And to distinguish itself from the BJP even more in the eyes of the Mizoram electorate, the Mizoram Assembly recently passed a resolution against BJP’s Uniform Civil Code (UCC) proposal and also adopted a resolution opposing the Forest (Conservation) Amendment Act, 2023 passed by Parliament recently.

It is left to be seen whether all this will be enough to sway Mizoram’s Christians this time to rally behind the MNF which won 26 out of 40 seats five years ago, while the Congress had bagged only 5 and the Zoram People’s Movement (ZPM) only eight. ZPM, led by retired Indian Police Service officer Lalduhoma, is essentially positioned as an alternative to the MNF and has done surprisingly well in urban local bodies’ polls recently.

A triangular contest is on the cards as the trio is once again raring to go and has fielded candidates in all 40 seats.

In contrast, the BJP which won one seat in 2018, doesn’t seem to fancy its chances and has nominated candidates only in 23 seats, significantly 16 less than last time.

Its campaign so far has been very low-key given its near pariah status due to the targeting of Kukis neighbouring Manipur, which Christian leaders describe as a state-backed genocide that has figured even in the European Parliament embarrassing New Delhi. BJP President J P Nadda is scheduled to fly in on 25 October Modi is expected on 30 October to appeal to voters and lift the party’s evidently low morale.


Congress vs MNF vs ZPM

Gandhi’s statements in Mizoram made national headlines as he charged Modi with giving priority to Israel over Manipur.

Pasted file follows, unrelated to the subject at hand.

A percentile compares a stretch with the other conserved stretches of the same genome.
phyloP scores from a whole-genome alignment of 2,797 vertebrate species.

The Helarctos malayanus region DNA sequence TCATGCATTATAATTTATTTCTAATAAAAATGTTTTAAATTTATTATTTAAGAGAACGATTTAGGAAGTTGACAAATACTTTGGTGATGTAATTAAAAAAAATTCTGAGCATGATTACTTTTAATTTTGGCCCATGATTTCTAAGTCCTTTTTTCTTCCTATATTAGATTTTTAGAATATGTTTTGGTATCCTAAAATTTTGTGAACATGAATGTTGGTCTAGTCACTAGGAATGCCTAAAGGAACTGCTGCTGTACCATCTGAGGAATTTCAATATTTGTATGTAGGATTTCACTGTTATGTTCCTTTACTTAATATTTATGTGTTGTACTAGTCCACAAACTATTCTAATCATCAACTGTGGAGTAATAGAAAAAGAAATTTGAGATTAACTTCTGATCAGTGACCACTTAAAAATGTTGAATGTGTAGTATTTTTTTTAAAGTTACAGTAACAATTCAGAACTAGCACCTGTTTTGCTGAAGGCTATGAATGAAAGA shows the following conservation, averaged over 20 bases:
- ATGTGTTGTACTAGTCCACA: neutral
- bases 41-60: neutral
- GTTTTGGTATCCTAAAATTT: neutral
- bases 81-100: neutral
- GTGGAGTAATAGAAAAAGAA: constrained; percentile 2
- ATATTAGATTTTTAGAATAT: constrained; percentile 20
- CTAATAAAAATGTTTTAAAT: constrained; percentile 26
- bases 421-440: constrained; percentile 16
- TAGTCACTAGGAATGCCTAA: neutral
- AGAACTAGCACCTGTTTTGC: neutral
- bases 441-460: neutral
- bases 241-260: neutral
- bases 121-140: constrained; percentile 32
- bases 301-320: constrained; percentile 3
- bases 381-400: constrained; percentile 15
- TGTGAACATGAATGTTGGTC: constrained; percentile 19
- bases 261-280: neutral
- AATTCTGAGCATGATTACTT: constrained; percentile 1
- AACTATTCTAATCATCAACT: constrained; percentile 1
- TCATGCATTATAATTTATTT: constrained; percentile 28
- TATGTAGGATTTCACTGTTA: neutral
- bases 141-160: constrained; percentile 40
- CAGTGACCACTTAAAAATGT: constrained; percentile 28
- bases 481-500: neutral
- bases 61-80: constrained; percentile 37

Moreover, the Congress leaders portrayed MNF and ZPM as BJP-RSS fronts and warned Mizos not to be fooled by their rhetoric and glib talk about protecting religious and linguistic minorities. He also harped on his father, former PM Rajiv Gandhi’s contribution to Mizoram’s rise by signing a peace accord.

The MNF returned the fire by recalling the Congress-run Centre using helicopter gunships to subdue Mizo rebels.

The Congress is without its tallest Mizo leader and five-time CM Thanhawla who has stepped back from politics. His replacement, the new Congress chief, Lalswata, naturally lacks the icon’s charisma and penetrative knowledge of Mizo sentiments. One of the smartest moves Gandhi made in Aizawl was to make an unannounced trip by two-wheeler to Thanhawla’s home to pay his respects and seek advice to recapture Mizoram.

As the Mizoram polls are being held in the shadow of a sectarian cataclysm in next-door Manipur still festering in its sixth month, it is bound to weigh heavily on voters’ minds as they exercise their franchise and will decide the fortunes of all the parties in the fray. The party that reads the undercurrents and crosscurrents swirling around the northeast best will be the victor.

(SNM Abdi is a distinguished journalist and ex-Deputy Editor of Outlook. This is an opinion article and the views expressed are the author’s own. The Quint neither endorses nor is responsible for them.)

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Topics:  Mizoram   Congress Party